given a 3D direction [x,y,z], a surface normal in this case, how can
we histogram it in a similar way?

In the first case you quantize the polar orientation `theta`

of the gradients. Now you need to quantize the spherical orientations `theta`

and `phi`

in a 2D histogram.

Do we just project onto one plane and use that angle

The binning of the sphere determines how you summarize the information to build a compact yet descriptive histogram.

Projecting the normal is not a good idea, if `theta`

is more important than `phi`

, just use more bins for `theta`

**EDIT**

Timothy Shields points in his comment and his answer that a regular binning of `theta`

and `phi`

won't produce a regular binning over the sphere as the bins will be bunched toward the poles.

His answer gives a solution. Alternatively, the non-regular binning described here can be *hacked* as follows:

`Phi`

is quantized regularly in `[0,pi]`

. For `theta`

rather than quantizing the range `[0,pi]`

, the range `[-1,1]`

is quantized instead;

For each quantized value `u`

in `[-1,1]`

, `theta`

is computed as

```
theta = arcsin(sqrt(1 - u * u)) * sign(u)
```

`sign(u)`

returns `-1`

if `u`

is negative, `1`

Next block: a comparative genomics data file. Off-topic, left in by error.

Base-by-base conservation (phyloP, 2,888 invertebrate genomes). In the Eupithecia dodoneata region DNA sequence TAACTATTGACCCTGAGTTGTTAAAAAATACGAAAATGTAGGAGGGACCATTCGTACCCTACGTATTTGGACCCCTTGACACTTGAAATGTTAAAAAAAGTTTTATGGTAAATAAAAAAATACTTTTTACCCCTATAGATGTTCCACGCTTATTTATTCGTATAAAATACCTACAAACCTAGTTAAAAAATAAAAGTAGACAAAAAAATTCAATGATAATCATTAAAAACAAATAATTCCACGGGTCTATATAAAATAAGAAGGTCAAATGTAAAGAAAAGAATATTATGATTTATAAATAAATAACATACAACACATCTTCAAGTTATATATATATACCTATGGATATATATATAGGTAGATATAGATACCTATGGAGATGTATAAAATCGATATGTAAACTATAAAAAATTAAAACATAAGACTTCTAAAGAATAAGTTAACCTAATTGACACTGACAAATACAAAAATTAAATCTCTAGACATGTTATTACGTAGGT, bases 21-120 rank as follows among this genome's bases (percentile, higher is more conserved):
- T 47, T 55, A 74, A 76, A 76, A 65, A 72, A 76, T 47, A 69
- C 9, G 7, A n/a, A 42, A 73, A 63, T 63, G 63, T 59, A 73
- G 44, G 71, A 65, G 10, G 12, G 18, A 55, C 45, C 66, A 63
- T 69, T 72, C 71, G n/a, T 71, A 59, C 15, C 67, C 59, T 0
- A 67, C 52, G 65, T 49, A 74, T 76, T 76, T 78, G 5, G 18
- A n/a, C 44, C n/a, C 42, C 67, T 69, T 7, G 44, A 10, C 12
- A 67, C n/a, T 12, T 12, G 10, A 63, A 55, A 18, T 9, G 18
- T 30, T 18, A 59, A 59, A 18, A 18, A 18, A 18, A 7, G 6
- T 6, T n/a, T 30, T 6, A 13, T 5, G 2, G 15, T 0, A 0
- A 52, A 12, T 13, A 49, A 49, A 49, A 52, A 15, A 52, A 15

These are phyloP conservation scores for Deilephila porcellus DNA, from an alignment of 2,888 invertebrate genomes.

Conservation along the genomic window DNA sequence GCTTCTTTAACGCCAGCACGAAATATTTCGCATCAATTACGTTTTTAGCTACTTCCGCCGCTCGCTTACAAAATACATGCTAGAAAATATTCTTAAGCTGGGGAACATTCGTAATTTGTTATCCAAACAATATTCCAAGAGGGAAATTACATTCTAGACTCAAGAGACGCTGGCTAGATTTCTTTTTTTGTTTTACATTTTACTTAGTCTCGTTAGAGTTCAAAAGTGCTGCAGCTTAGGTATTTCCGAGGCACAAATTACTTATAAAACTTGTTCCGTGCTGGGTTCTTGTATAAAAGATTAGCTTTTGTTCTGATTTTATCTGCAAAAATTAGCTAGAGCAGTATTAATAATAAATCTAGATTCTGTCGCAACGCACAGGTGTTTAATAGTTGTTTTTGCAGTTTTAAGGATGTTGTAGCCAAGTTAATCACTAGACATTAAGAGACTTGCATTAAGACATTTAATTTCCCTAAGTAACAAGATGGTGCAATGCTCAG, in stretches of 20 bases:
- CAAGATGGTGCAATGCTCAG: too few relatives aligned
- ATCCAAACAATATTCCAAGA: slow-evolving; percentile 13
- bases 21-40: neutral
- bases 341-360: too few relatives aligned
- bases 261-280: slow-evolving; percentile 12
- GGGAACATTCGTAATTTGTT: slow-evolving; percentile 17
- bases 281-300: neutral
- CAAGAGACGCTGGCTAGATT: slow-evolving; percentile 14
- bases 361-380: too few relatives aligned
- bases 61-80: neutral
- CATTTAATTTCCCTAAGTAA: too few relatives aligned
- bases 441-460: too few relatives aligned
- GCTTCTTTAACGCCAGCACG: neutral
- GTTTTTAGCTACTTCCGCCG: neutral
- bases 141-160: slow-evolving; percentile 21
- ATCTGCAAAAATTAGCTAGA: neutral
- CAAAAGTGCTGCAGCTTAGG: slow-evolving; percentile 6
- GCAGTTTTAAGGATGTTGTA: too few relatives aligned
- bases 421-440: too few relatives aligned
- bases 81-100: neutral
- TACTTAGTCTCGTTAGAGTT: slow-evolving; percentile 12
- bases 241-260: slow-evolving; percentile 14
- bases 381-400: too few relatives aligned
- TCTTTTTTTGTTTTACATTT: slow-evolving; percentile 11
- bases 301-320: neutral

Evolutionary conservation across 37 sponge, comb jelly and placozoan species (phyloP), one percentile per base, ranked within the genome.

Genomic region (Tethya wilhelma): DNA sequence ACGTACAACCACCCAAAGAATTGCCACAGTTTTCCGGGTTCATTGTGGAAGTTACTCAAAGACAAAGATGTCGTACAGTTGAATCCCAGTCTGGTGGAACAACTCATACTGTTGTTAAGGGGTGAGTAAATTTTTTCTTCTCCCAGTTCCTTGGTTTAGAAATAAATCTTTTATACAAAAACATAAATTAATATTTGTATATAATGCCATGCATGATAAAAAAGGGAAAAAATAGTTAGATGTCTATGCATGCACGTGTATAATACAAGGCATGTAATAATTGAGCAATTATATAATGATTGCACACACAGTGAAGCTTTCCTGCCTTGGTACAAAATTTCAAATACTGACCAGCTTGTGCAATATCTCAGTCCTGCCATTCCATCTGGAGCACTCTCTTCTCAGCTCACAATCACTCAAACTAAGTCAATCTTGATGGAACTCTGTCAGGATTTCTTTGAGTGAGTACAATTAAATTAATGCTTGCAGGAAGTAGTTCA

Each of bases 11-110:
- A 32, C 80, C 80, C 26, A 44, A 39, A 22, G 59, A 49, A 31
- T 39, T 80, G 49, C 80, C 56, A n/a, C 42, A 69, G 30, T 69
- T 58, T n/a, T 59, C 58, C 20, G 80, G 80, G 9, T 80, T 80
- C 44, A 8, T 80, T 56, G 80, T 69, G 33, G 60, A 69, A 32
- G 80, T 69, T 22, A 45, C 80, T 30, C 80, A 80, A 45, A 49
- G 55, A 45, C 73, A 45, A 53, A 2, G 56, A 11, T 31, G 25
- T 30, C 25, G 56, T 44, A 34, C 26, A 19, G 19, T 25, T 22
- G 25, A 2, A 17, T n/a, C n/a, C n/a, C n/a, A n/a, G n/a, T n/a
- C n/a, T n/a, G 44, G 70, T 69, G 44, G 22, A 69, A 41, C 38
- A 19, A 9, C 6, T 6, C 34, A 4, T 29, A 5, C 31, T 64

otherwise.

The computed `theta`

along with `phi`

produce a regular quantization over the sphere.

To have an idea of the equation given above look at this article. It describes the situation in the context of random sampling though.

**EDIT**

In the above hack Timothy Shields points out that only the area of the bins is considered. The valence of the vertices (point of intersection of neighboring bins) won't be regular because of the poles singularity.

A hack for the previous hack would be to remesh the bins into a regular quadrilateral mesh and keep the regular area.

A heuristic to optimize this problem with the global constraints of having the same valence and the area can be inspired from Integer-Grid Maps Quad Meshing.

With the two hacks, this answer is too *hacky* and a little out of context as opposed to Timothy Shields answer.